Are you a millennial with credit card debt or a student loan? Maybe you have both. Keep reading to see how these two things can affect your credit score and what you can do to improve on it.
There’s no denying the enormous economic impact the Covid-19 pandemic is having on American households. Keeping up with fixed expenses such as mortgage payments, electric bills, and car payments has become a major stressor for many. For some, companies are willing to extend due dates, lower interest rates, or even discount the amount owed. That being said, what options are there for student loan borrowers to help during this pandemic? Fortunately, there are options whether your loan is Federal, Private, or through your employer.
The widespread economic halt arising from the Coronavirus pandemic has had strenuous implications on citizens across the world. There’s no telling how long the virus will last and its resultant effect on Americans. Offsetting student loans has always been a pressing task for most citizens and with the coronavirus eliminating/reducing income, the struggle has increased. The unexpected pandemic has made it even more difficult for the average American to offset their debts – student debts being among the most troublesome. Reports show that, as of March 2019, American’s outstanding student loan debt topped $1.5 trillion. Most people are beginning to wonder how to deal with their mounting debt during this economic crisis.
You May Be Able to Get Financial Help From These Major Financial Institutions If You Have Been Negatively Affected by COVID-19
The Coronavirus pandemic has spread rapidly across the country and so has the need for financial aid and resources. Despite the stimulus check given to the American people over the last month, over 30 million Americans have registered for unemployment. This shows that, despite the stimulus package offered by the government, millions of Americans are still in desperate need of stimulus packages. However, several institutions and private businesses are offering financial help to people who have been negatively affected by the pandemic. We have accumulated a list of institutions you can go to for aid during this time.
Despite the fact that many people make a substantial amount of money, they find themselves living paycheck to paycheck, which eventually lands them in financial trouble. Why, you might ask? Well, it is because a large number of people have really poor financial habits. However, financial troubles don’t just spring up from nowhere – there are always warning signs. Many people tend to ignore these warning signs until it blows up in their faces. In this article, we will be discussing these financial trouble warning signs extensively.
One of the worst things you can have on your credit report is a charge-off. What is a charge-off, you might ask? A charge-off happens when an account has been behind on their credit card, mortgage, or other debt payments – usually after 180 days of not paying the required minimum payment. The creditor designating your debt as charged-off doesn’t mean you will not be required to pay the debt. Quite the contrary as the charge-off will stay on our credit report for seven years from the date it was reported as a charge-off. This would no doubt cause substantial harm to your credit score, affect future credit and loan applications — no one wants that. In this article, we will discuss charge-offs in detail as well as the steps to take to get them off your credit report.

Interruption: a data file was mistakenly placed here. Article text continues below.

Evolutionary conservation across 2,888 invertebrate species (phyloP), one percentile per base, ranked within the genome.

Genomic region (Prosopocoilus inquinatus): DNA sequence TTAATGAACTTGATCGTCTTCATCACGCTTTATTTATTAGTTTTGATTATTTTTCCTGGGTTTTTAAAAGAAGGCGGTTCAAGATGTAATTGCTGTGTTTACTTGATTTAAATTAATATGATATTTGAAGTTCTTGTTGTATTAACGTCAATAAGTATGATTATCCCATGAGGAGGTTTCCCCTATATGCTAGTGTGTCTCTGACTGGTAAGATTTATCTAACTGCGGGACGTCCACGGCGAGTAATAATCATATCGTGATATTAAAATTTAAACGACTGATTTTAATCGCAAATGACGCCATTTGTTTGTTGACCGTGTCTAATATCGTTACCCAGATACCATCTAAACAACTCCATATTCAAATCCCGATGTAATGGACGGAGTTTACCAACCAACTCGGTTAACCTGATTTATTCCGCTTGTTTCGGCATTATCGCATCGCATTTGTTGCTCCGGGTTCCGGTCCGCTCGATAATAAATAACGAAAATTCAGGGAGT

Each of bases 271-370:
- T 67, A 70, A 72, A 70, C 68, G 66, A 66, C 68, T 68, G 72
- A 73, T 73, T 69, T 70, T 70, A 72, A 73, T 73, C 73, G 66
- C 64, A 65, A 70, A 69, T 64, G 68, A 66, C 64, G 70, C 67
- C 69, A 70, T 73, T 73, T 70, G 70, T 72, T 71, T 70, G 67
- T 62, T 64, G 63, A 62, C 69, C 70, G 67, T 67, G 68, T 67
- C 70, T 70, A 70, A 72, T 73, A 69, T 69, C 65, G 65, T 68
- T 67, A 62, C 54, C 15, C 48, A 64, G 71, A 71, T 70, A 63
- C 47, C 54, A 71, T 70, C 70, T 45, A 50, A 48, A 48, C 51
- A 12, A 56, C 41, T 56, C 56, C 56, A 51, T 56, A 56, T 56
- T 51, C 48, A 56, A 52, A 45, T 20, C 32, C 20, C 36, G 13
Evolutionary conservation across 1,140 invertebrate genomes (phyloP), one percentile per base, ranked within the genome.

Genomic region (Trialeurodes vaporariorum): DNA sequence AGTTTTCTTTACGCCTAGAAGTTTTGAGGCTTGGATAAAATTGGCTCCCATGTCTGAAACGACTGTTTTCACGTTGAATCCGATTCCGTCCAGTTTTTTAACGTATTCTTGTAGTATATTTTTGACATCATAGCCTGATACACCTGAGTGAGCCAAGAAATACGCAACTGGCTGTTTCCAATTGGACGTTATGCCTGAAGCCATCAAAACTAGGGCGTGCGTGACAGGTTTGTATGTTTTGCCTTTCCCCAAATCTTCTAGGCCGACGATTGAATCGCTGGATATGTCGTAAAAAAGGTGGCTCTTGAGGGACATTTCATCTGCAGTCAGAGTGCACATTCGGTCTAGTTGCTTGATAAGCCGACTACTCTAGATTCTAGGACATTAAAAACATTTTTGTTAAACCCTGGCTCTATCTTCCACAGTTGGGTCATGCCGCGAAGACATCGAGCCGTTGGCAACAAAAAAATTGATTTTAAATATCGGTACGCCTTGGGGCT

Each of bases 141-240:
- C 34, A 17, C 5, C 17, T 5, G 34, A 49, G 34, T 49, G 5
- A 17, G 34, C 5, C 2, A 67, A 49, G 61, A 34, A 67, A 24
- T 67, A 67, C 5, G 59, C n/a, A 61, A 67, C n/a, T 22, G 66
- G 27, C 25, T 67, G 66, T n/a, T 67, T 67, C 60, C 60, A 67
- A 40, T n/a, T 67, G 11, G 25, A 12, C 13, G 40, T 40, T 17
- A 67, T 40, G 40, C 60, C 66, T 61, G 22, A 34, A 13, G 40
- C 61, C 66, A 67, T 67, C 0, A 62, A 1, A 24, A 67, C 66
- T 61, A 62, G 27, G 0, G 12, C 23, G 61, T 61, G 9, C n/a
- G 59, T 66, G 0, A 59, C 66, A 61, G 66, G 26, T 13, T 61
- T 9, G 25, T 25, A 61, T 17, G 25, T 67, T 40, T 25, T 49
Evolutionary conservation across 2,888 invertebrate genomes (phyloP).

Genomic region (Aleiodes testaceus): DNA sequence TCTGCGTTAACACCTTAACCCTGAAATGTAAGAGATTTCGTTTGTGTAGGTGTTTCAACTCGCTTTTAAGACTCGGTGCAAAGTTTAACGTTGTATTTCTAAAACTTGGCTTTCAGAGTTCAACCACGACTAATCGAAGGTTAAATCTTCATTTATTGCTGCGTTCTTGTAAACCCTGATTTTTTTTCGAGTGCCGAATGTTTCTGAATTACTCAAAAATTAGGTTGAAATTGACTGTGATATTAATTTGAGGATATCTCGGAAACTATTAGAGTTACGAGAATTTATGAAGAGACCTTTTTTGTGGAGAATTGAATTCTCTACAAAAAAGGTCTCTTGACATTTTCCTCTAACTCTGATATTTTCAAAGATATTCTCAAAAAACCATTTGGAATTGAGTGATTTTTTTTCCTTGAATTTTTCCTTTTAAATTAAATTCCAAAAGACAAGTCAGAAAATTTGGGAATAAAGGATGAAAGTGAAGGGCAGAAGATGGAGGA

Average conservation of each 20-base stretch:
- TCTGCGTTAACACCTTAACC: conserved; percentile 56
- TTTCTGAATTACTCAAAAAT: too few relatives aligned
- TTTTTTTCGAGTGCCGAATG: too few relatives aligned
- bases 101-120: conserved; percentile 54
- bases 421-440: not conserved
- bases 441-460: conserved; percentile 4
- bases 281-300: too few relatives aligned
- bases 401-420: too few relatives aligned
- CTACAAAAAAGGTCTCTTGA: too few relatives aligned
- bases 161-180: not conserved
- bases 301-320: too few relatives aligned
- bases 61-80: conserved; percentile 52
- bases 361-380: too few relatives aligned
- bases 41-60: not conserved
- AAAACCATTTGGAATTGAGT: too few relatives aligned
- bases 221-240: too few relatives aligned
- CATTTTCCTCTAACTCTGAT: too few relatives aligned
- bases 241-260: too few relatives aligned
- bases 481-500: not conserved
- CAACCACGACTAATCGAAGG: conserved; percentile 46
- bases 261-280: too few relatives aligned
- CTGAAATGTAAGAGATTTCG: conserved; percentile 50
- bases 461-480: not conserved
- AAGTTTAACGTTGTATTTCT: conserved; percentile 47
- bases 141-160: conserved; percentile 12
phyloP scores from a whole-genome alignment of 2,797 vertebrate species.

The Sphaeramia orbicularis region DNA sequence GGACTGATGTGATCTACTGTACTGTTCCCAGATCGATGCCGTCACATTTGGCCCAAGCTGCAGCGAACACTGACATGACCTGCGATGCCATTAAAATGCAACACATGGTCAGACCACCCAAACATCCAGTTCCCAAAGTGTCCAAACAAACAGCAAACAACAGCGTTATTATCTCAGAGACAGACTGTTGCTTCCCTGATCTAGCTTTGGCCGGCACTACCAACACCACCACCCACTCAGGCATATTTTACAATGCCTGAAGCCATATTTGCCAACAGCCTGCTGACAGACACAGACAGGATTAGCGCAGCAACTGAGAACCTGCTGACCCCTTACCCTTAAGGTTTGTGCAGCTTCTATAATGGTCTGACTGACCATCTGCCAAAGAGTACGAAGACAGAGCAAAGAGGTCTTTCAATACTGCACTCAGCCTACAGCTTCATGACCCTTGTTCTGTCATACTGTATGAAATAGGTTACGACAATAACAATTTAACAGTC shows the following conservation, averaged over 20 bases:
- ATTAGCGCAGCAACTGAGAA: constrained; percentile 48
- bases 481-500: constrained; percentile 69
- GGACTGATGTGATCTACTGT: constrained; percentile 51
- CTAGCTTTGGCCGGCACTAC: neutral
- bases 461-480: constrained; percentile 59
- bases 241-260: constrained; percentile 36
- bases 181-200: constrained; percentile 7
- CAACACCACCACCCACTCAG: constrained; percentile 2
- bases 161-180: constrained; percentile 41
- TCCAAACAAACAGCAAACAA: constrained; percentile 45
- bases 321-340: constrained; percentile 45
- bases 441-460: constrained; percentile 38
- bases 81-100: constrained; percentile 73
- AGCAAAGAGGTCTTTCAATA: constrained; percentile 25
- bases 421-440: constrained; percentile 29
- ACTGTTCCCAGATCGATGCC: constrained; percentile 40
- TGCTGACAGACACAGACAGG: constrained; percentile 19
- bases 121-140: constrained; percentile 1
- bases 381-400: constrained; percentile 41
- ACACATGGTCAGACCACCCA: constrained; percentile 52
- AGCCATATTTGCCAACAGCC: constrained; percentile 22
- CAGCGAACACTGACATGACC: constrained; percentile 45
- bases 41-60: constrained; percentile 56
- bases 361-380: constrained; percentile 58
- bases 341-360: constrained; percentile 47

Congress abolished debtors’ prison in 1833, but in reality, the prosecutors’ offices and the courts have empowered debt collectors to make use of this same criminal justice system to terrorize and punish debtors into paying the debts they owe. These debts range from consumer debt to car payments to student loans to utility bills to medical bills. This development is very disheartening if you consider that private collection agencies now control the debt of over 70 million Americans, including low-income families.
Whether you are single, married, or have kids, your monthly car payment is your ticket to freedom and a fully paid-for car that can take you and the family from point A to point B. However, if you can’t fulfill your monthly obligations, this can easily turn into a financial disaster. One of the major ways of maintaining your financial situation is by paying your bills on time – not doing this will affect your credit score and limit how much credit you can get.
Having a high credit score is very important in your financial life. The higher your credit score, the better your chances are of qualifying for credit cards or loans with good interest rates. Depending on your credit score, it can either save you a lot of money or cost you a lot of money. However, quite a number of people have poor credit scores because of a missed payment, credit history errors, or others. If you are one of the people with a low credit score, you are not alone. You must note that improving your credit score takes time, as there’s no instant way to fix a credit score. Quick-fix methods almost always backfire, so it is important that you don’t rush to get one. We will be discussing the different ways you can improve your credit score in this article, so let’s get right to it.
With the rise of many fintech companies dominating the payment industry, there are a lot more payment choices available; more than when banks dominated the industry globally. According to a 2019 global payments report by McKinsey, the global payment industry has grown by 6% from 2007 to 2018, and it is predicted to make a total revenue of over $2.5 trillion. The internet is already a scary place to be as there are many risks involved especially with cybercrimes but with the growth of the global payment industry, the cybercrimes risks have increased.